We’ve always been focused on having a big proportion of direct, loyal users who come every day and come via the homepage or the app, than come in by Facebook or Google or wherever. I mean in the UK it’s nearly 60% of daily traffic comes through the homepage or the app. In the US it’s over 40%. So it’s a big proportion compared with BuzzFeed, where it’s all Facebook. Each of those people consumes tons of pages, they’re there twice a day, nearly half an hour’s engagement every day, massively loyal audience.
But on programmatic they’re not as monetisable as casual visitors because programmatic advertisers are not as interested in them once they’ve hit them once or twice. So that’s slightly galling because you get penalised for having a really loyal, engaged audience. That’s my only real quibble with it. Otherwise programmatic has been a really good thing for us. It’s still growing incredibly fast.
Q: Are your 650 daily videos generated by journalists or software?
Clarke: We do everything the old-fashioned way with journalists, yeah? We’re quite wedded to that concept.
Q: Tell us about the Mail’s strategy with Snapchat.
Clarke: Snapchat is fantastic. What do you want to know? Snapchat is phenomenal, excellent. They’re a really great company to work with. Evan [Spiegel the founder] is a really, really nice, smart guy. They’re really easy to deal with. Very flat company. You don’t have to deal with a whole bunch of people. I only really deal with three people, and Evan is one of them. So I can get good feedback from them. They’re transparent, they work fast, they’re very pragmatic and sensible.
It’s not all pie in the sky – it’s a really well-engaged audience we’ve got. In the last couple of weeks they’ve done a new release on the app which puts the Discover app in front of more people … which has quadrupled [views] on some days from the days before they did that … our bit of the Snapchat app, not every day, has at least tripled and on some days is up to 400% higher. That was in a week – that was from this new release they did. It’s phenomenally successful. Advertisers can present a full-length video or a native offering, or even click through to their own website from it, so it’s much more versatile for advertisers. They’ve got third-party tracking now in America. We were effectively sold out this month on Snapchat, which is good.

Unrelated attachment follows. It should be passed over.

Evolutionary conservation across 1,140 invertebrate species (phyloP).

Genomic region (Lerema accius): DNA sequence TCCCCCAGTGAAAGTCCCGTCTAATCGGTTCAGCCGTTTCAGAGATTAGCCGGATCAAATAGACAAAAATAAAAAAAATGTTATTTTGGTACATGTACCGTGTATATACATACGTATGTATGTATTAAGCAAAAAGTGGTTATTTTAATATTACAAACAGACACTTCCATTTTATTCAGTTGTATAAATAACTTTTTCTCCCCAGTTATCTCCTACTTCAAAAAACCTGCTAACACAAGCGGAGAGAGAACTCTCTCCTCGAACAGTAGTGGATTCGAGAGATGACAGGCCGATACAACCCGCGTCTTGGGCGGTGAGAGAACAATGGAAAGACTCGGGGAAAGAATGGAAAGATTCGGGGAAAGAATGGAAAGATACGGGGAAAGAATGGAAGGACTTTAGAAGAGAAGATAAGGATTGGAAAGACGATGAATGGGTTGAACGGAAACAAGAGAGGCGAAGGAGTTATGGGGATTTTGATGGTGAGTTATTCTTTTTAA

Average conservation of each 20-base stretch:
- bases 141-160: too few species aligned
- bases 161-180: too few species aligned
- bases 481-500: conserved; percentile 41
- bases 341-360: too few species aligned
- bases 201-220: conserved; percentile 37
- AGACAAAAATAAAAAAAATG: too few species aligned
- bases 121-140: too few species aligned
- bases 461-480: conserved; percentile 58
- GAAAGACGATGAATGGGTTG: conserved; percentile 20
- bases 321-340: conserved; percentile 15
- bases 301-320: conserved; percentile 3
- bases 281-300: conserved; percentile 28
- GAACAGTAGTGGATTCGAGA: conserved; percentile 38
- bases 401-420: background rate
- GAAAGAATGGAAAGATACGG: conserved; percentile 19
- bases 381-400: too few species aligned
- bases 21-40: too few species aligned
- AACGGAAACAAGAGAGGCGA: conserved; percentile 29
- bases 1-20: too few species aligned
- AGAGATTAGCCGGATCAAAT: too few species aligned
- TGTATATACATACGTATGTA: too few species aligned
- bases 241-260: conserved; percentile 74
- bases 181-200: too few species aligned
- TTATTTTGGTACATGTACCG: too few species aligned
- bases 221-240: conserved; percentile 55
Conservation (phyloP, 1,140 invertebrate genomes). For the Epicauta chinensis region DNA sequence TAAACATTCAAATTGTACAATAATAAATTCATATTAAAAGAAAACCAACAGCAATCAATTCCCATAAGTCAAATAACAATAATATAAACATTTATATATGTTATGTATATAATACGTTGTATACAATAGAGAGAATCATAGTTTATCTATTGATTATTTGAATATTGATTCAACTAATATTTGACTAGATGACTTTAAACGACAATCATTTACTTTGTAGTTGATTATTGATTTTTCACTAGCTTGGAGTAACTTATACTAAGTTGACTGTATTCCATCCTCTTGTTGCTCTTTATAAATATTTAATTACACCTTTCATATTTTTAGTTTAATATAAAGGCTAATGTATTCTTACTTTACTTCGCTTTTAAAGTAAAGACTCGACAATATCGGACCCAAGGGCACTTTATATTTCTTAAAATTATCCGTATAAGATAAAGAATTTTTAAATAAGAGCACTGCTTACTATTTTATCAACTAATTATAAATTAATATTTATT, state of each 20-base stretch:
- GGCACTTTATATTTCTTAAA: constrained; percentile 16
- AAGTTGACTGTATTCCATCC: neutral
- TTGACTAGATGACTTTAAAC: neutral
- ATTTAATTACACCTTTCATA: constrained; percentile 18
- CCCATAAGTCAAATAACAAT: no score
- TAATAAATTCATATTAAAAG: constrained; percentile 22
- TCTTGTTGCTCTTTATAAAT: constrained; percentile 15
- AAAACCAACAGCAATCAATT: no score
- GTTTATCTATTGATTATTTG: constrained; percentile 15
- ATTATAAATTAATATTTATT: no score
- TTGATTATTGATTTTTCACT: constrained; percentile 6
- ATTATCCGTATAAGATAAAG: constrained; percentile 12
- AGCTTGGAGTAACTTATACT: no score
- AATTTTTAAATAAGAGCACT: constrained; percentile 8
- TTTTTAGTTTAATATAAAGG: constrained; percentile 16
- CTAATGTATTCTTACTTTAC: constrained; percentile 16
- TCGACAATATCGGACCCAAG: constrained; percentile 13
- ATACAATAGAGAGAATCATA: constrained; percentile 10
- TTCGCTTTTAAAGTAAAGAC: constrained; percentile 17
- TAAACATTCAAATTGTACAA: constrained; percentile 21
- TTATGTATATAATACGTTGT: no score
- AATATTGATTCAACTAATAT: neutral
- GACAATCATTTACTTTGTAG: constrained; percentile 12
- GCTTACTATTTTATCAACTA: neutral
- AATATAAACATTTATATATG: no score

Q: What’s going in with Truffle Pig [the joint-venture ad agency among the Mail, WPP, and Snapchat]?
Clarke: It’s actually going really well. We don’t run it – they have their own management team. I’m on the board … We have a quarterly board meeting at which they pick our brains from a point of view, we cooperate with contacts and introductions. And their business plan, which so far they have stuck to, is doing really, really well. It’s a good business that we’re very happy to be part of.
Q: Is there tension over whether MailOnline should favour Leave or Remain in the EU Brexit referendum? Everyone expects Paul Dacre, the editor of the Daily Mail newspaper, to favour Leave.
Clarke: We deliberately do not strike really aggressive political poses, and there’s a very good reason for that. Any newspaper, even a big newspaper like the Daily Mail or The Sun, is filling a niche. It may be a big niche, but it’s a niche. I’m not going to label those niches for the sake of political correctness.
We have to have a mass audience and attract as many people as possible, so we don’t ram the politics down people’s throats. We do things straight. Obviously our columnists – Katie Hopkins is very, very pro Brexit. Piers Morgan, who can’t say what he thinks because of his GMTV gig, is maybe less so … it’s pretty straight down the line with a light Brexit twist. My gut instinct, looking at the comments on the website and what stories the readers click most enthusiastically on about the referendum … the stories that they click on most enthusiastically are definitely the stories that would be seen as pro-Brexit.